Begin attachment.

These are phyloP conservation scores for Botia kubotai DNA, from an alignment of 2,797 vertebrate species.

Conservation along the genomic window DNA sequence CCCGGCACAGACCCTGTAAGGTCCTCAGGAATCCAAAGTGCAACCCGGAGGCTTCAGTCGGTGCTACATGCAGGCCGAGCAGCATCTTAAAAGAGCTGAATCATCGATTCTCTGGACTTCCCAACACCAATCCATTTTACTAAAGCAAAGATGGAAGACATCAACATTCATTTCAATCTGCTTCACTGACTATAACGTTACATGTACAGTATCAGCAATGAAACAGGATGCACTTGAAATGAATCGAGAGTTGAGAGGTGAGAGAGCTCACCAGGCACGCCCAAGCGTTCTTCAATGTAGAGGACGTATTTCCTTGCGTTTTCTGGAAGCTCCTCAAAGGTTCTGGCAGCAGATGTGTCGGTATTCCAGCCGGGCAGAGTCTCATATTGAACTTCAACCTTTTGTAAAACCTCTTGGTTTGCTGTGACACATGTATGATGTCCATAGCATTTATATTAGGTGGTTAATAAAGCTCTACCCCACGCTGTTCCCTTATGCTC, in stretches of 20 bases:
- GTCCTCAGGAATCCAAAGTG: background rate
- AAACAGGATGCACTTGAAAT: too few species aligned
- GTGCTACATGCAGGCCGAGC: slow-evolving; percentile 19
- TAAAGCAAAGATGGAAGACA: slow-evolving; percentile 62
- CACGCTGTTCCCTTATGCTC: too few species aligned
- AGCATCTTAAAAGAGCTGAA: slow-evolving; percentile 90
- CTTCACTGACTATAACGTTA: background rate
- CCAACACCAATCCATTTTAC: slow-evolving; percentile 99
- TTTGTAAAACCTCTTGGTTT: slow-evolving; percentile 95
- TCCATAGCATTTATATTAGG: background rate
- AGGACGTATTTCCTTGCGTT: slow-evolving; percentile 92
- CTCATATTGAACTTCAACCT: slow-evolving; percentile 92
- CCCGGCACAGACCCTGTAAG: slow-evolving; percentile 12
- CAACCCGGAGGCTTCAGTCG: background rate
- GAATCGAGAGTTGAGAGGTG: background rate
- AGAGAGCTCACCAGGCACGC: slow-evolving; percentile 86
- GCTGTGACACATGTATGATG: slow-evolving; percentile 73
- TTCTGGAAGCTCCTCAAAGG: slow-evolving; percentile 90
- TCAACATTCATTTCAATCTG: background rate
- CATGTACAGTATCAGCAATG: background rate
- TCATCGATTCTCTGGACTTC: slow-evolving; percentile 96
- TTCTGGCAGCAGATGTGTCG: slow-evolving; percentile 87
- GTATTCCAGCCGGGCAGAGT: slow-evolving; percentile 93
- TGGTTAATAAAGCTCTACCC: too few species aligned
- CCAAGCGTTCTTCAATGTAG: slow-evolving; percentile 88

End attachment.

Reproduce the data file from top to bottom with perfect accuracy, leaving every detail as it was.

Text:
These are phyloP conservation scores for Botia kubotai DNA, from an alignment of 2,797 vertebrate species.

Conservation along the genomic window DNA sequence CCCGGCACAGACCCTGTAAGGTCCTCAGGAATCCAAAGTGCAACCCGGAGGCTTCAGTCGGTGCTACATGCAGGCCGAGCAGCATCTTAAAAGAGCTGAATCATCGATTCTCTGGACTTCCCAACACCAATCCATTTTACTAAAGCAAAGATGGAAGACATCAACATTCATTTCAATCTGCTTCACTGACTATAACGTTACATGTACAGTATCAGCAATGAAACAGGATGCACTTGAAATGAATCGAGAGTTGAGAGGTGAGAGAGCTCACCAGGCACGCCCAAGCGTTCTTCAATGTAGAGGACGTATTTCCTTGCGTTTTCTGGAAGCTCCTCAAAGGTTCTGGCAGCAGATGTGTCGGTATTCCAGCCGGGCAGAGTCTCATATTGAACTTCAACCTTTTGTAAAACCTCTTGGTTTGCTGTGACACATGTATGATGTCCATAGCATTTATATTAGGTGGTTAATAAAGCTCTACCCCACGCTGTTCCCTTATGCTC, in stretches of 20 bases:
- GTCCTCAGGAATCCAAAGTG: background rate
- AAACAGGATGCACTTGAAAT: too few species aligned
- GTGCTACATGCAGGCCGAGC: slow-evolving; percentile 19
- TAAAGCAAAGATGGAAGACA: slow-evolving; percentile 62
- CACGCTGTTCCCTTATGCTC: too few species aligned
- AGCATCTTAAAAGAGCTGAA: slow-evolving; percentile 90
- CTTCACTGACTATAACGTTA: background rate
- CCAACACCAATCCATTTTAC: slow-evolving; percentile 99
- TTTGTAAAACCTCTTGGTTT: slow-evolving; percentile 95
- TCCATAGCATTTATATTAGG: background rate
- AGGACGTATTTCCTTGCGTT: slow-evolving; percentile 92
- CTCATATTGAACTTCAACCT: slow-evolving; percentile 92
- CCCGGCACAGACCCTGTAAG: slow-evolving; percentile 12
- CAACCCGGAGGCTTCAGTCG: background rate
- GAATCGAGAGTTGAGAGGTG: background rate
- AGAGAGCTCACCAGGCACGC: slow-evolving; percentile 86
- GCTGTGACACATGTATGATG: slow-evolving; percentile 73
- TTCTGGAAGCTCCTCAAAGG: slow-evolving; percentile 90
- TCAACATTCATTTCAATCTG: background rate
- CATGTACAGTATCAGCAATG: background rate
- TCATCGATTCTCTGGACTTC: slow-evolving; percentile 96
- TTCTGGCAGCAGATGTGTCG: slow-evolving; percentile 87
- GTATTCCAGCCGGGCAGAGT: slow-evolving; percentile 93
- TGGTTAATAAAGCTCTACCC: too few species aligned
- CCAAGCGTTCTTCAATGTAG: slow-evolving; percentile 88